In 2012 The Vision Council conducted a survey of 10,000 adults, age 18 and older, about their use of digital media and the accompanying symptoms of vision problems. Nearly 70% of adults who report regular usage of media devices experienced some symptoms of digital eyestrain, but many did nothing to lessen their discomfort mainly due to lack of knowledge.
The survey also revealed that the public had a general lack of knowledge about digital eyestrain being a real health issue, with fewer than 1 in 5 adults having heard of the term and only 23% being aware that special digital-use eyewear exists that could help reduce symptoms.
Eye care providers have noted a steady rise in the number of patients with digital eyestrain (computer related eyestrain), whose symptoms include dry, irritated eyes, blurred vision, headaches, and neck and back pain.
To preserve eye health and help adults, kids and teenagers adapt to digital lifestyle, the optical industry is investing in new lens technologies to enhance the digital experience while minimizing eyestrain as an increasing number of people from all age groups spend more time in front of screens.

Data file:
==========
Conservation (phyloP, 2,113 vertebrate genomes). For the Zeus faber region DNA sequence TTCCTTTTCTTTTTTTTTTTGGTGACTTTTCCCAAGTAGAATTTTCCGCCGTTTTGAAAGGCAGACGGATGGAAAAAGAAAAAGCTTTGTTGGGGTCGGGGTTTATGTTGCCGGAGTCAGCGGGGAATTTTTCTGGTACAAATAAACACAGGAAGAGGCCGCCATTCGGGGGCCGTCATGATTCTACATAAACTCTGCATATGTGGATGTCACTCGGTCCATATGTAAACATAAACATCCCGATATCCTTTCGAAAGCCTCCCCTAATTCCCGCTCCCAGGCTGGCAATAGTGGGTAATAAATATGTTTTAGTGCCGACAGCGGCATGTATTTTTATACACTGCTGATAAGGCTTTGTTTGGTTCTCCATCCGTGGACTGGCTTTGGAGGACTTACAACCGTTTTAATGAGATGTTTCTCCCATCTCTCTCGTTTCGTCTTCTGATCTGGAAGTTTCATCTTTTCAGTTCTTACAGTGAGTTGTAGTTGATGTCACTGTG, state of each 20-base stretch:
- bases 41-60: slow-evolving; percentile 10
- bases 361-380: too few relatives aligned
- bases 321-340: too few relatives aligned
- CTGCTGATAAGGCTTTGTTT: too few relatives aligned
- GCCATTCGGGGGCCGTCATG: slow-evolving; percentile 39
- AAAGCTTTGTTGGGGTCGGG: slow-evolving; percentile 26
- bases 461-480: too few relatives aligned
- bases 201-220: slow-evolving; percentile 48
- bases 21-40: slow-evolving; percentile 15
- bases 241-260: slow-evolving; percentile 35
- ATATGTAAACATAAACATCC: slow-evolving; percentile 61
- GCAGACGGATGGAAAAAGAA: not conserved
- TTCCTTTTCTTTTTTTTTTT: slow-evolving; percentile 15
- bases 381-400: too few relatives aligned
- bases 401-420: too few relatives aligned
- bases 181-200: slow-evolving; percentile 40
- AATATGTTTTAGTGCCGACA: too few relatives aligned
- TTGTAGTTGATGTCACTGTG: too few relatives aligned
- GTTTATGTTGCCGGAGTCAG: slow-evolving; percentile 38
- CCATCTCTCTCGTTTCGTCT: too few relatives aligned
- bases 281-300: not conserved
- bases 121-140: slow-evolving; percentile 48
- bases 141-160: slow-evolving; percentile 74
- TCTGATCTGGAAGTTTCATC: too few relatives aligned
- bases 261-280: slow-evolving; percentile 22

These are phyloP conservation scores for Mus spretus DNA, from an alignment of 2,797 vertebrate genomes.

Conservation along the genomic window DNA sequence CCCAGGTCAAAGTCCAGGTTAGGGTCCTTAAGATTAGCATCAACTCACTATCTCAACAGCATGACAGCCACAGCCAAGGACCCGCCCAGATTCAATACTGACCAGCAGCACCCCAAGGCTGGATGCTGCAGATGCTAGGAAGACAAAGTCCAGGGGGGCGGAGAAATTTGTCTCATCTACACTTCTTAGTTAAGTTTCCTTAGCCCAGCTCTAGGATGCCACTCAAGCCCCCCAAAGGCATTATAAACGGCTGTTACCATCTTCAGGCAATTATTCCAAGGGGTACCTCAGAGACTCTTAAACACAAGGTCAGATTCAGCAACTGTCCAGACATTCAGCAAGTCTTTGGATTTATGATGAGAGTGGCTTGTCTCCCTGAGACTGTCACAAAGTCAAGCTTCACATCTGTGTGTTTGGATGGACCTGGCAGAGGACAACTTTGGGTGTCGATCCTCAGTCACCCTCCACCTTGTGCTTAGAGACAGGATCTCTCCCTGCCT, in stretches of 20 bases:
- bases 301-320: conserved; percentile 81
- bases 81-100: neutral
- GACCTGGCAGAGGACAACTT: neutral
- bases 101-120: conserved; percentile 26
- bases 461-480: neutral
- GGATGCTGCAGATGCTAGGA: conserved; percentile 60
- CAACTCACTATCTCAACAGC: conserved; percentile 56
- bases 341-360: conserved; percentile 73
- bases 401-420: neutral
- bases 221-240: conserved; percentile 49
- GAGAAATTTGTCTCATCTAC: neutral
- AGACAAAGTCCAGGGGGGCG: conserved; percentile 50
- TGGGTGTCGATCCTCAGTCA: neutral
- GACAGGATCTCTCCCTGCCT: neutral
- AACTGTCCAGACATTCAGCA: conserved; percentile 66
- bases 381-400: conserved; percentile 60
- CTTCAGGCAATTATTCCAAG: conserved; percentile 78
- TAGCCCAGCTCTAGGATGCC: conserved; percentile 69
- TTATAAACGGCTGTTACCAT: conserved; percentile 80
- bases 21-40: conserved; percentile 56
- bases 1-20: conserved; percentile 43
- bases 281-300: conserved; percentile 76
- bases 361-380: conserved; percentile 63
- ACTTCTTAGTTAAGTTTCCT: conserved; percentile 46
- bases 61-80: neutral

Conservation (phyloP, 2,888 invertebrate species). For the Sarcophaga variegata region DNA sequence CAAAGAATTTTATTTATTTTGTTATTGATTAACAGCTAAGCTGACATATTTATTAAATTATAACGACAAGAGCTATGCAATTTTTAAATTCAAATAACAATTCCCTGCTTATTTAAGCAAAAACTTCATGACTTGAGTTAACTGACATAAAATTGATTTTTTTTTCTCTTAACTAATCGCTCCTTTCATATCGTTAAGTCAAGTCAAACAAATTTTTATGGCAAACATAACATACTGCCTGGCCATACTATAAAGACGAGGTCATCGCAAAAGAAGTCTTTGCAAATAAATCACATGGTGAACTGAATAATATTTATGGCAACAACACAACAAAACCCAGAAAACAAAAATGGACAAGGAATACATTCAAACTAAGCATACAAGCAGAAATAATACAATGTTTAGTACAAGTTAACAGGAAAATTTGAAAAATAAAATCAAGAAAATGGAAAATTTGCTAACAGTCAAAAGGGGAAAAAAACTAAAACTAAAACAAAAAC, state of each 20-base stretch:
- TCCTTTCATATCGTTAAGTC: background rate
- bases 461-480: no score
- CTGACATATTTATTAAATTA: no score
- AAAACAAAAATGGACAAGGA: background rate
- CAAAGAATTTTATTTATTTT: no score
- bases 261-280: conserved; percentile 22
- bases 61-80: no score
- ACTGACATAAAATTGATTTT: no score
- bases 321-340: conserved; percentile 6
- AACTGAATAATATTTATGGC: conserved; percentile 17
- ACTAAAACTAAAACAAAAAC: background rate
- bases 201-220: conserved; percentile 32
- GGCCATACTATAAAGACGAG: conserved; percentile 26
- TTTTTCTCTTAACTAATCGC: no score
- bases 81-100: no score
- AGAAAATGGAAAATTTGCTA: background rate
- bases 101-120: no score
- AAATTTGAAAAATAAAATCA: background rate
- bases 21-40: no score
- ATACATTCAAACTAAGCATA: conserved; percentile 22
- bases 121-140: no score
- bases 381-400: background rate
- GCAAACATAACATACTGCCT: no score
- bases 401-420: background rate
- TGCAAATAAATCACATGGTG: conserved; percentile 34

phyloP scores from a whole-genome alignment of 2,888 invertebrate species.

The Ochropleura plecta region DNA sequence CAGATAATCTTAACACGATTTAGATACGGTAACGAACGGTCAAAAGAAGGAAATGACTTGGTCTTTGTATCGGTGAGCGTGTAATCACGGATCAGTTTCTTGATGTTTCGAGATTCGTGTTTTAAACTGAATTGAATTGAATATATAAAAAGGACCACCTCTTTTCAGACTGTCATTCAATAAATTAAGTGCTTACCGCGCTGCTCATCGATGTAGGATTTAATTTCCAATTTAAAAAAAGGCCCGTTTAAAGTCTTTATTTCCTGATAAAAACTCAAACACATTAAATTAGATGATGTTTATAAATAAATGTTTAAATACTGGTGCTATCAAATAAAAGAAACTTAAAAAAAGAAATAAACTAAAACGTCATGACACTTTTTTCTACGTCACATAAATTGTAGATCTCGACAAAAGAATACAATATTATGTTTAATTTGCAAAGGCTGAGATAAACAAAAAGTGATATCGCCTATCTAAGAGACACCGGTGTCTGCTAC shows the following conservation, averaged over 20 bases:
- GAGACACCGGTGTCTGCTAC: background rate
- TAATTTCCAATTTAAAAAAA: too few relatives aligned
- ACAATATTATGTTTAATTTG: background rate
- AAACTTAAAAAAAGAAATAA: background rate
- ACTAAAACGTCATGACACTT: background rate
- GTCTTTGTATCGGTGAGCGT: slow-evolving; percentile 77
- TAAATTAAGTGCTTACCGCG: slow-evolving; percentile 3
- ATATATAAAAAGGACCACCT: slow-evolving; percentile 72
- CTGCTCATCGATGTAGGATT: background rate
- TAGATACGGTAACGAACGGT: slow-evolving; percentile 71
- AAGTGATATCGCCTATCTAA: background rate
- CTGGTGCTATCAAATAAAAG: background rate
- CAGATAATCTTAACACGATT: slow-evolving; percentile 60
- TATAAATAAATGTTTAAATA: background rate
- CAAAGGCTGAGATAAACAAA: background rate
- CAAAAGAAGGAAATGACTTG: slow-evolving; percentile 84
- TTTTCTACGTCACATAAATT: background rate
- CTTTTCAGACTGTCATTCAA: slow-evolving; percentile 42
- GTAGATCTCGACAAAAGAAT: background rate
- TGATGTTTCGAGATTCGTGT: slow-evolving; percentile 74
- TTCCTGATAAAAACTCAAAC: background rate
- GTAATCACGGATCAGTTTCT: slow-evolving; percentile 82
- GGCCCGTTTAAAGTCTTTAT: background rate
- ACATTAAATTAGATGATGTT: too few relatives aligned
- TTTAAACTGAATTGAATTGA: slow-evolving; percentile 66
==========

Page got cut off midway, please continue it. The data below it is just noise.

Computer glasses help the eye adjust to intermediate-distance objects such as computer screens. A modified lens power relaxes the eye while providing a large field of view. And an anti-reflective coating helps combat eye strain by softening the glare of harsh indoor and outdoor lighting, while also improving the contrast of digital content. There are even lenses that selectively absorb harmful blue light, keeping it from entering through the cornea. These lenses are either infused with melanin or use a blue-light filtering coating.
A newly conducted study by École d’Optométrie from the University of Montreal found that:
Wearing a lens treated with a blue-light filter coating helped reduce symptoms of eyestrain by half during prolonged computer exposure.
2.42 symptoms before versus 1.47 symptoms with blue coating (p=0.04).
After wearing a lens treated with a blue-light filter coating, subjects with symptoms of eyestrain due to prolonged computer exposure felt a significant improvement of the following symptoms: dry eyes, sticky eyes, and the feeling of grittiness or "sand" in the eye.
They also reported trends of the overall vision and improved visual performances in situations of low contrast.